Employee Benefits and Executive Compensation Benefits Alert for Colleges and Universities
At Last! Final Regulations for Nonqualified Deferred Compensation Plans
After much anticipation, the Internal Revenue Service issued final regulations under Section 409A of the Internal Revenue Code providing guidance for nonqualified deferred compensation arrangements and clarifying the treatment of ineligible deferred compensation arrangements under Section 457(f) (ineligible plans). The requirements of Section 409A apply separately and in addition to the rules applicable to ineligible plans under Section 457(f).
In general, Section 409A imposes requirements on nonqualified deferred compensation arrangements to specify the timing of distributions, prohibit the acceleration of benefits, and require that deferral elections be made within certain time frames. Failure to satisfy these requirements will result in immediate income taxation to the employee of all amounts deferred under the arrangement, plus a 20% additional tax and interest, even if amounts are not currently payable under the plan.
Section 409A does not apply to short-term deferrals. The short-term deferral rule provides that a deferral of compensation does not occur if an amount of compensation is actually or constructively received by the employee within 2 months following the later of the end of the employees taxable year or the end of the employers taxable year in which the amounts deferred are no longer subject to a substantial risk of forfeiture.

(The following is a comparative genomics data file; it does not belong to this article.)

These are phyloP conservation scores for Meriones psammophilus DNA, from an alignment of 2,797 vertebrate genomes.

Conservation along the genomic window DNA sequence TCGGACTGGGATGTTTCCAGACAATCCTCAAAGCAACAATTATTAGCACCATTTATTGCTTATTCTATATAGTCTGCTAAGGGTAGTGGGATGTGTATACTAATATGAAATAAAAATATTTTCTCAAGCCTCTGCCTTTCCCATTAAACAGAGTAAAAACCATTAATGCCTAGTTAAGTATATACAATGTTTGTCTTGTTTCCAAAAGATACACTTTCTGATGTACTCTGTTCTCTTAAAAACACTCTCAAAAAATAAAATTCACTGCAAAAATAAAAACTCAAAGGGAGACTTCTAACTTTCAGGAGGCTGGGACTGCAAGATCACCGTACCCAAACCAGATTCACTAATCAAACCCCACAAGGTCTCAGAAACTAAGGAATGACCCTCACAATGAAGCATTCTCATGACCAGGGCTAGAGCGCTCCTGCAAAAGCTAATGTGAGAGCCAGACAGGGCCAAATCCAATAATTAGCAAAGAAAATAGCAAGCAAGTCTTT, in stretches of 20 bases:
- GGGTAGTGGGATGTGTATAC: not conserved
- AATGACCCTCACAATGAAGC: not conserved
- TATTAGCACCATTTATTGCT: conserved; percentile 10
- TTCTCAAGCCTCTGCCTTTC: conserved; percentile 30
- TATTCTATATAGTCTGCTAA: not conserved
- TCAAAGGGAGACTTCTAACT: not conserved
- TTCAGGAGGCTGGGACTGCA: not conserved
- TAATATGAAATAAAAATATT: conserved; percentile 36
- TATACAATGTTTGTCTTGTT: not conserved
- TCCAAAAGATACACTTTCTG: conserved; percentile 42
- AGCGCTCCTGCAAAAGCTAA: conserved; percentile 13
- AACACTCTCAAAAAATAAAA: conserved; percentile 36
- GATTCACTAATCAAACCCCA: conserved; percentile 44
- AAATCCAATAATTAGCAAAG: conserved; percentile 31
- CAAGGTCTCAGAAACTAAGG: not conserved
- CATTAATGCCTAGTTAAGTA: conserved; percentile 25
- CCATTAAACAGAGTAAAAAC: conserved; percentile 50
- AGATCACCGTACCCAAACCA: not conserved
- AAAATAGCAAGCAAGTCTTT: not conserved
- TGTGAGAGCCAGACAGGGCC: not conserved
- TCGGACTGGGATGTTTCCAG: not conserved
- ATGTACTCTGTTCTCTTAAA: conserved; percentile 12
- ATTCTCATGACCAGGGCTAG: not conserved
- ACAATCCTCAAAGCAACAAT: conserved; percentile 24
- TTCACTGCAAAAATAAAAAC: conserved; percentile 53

For example, assume that both the employee and employer are calendar year taxpayers. If the employee’s deferred compensation is no longer subject to a risk of forfeiture (i.e., vests) in Year 1 and the plan provides for distribution of such compensation no later than March 15 of Year 2, such compensation will be treated as a short-term deferral which is not subject to Section 409A.
Under Section 457(f), employees participating in an ineligible plan are subject to income tax in the taxable year in which the compensation vests.
Under the final regulations, most ineligible plans will avoid application of Section 409A using the short-term deferral rule. Only ineligible plans that do not fully distribute vested amounts within the short-term deferral period will be required to satisfy the requirements of Section 409A.
If payments under an ineligible plan do not satisfy the short-term deferral rule, the plan must be amended in written form to conform to the requirements of Section 409A and the final regulations no later than December 31, 2007.
In addition, the final regulations provide that taxpayers may continue to rely on the definitions of bona fide vacation leave, sick leave, compensatory time, disability pay, or death benefit plan applicable for purposes of section 457(f) as also being applicable for purposes of Section 409A. This welfare benefit plan exception does not apply to severance arrangements, which may be subject to Section 409A.
If your organization sponsors any ineligible plans or severance arrangements providing for payments over a period of time extending beyond the short-term deferral period, please contact one of the members of our Employee Benefits team to review the plan for compliance with the final regulations.
The contents of this publication are intended for general information only and should not be construed as legal advice or a legal opinion on specific facts and circumstances. Copyright 2019.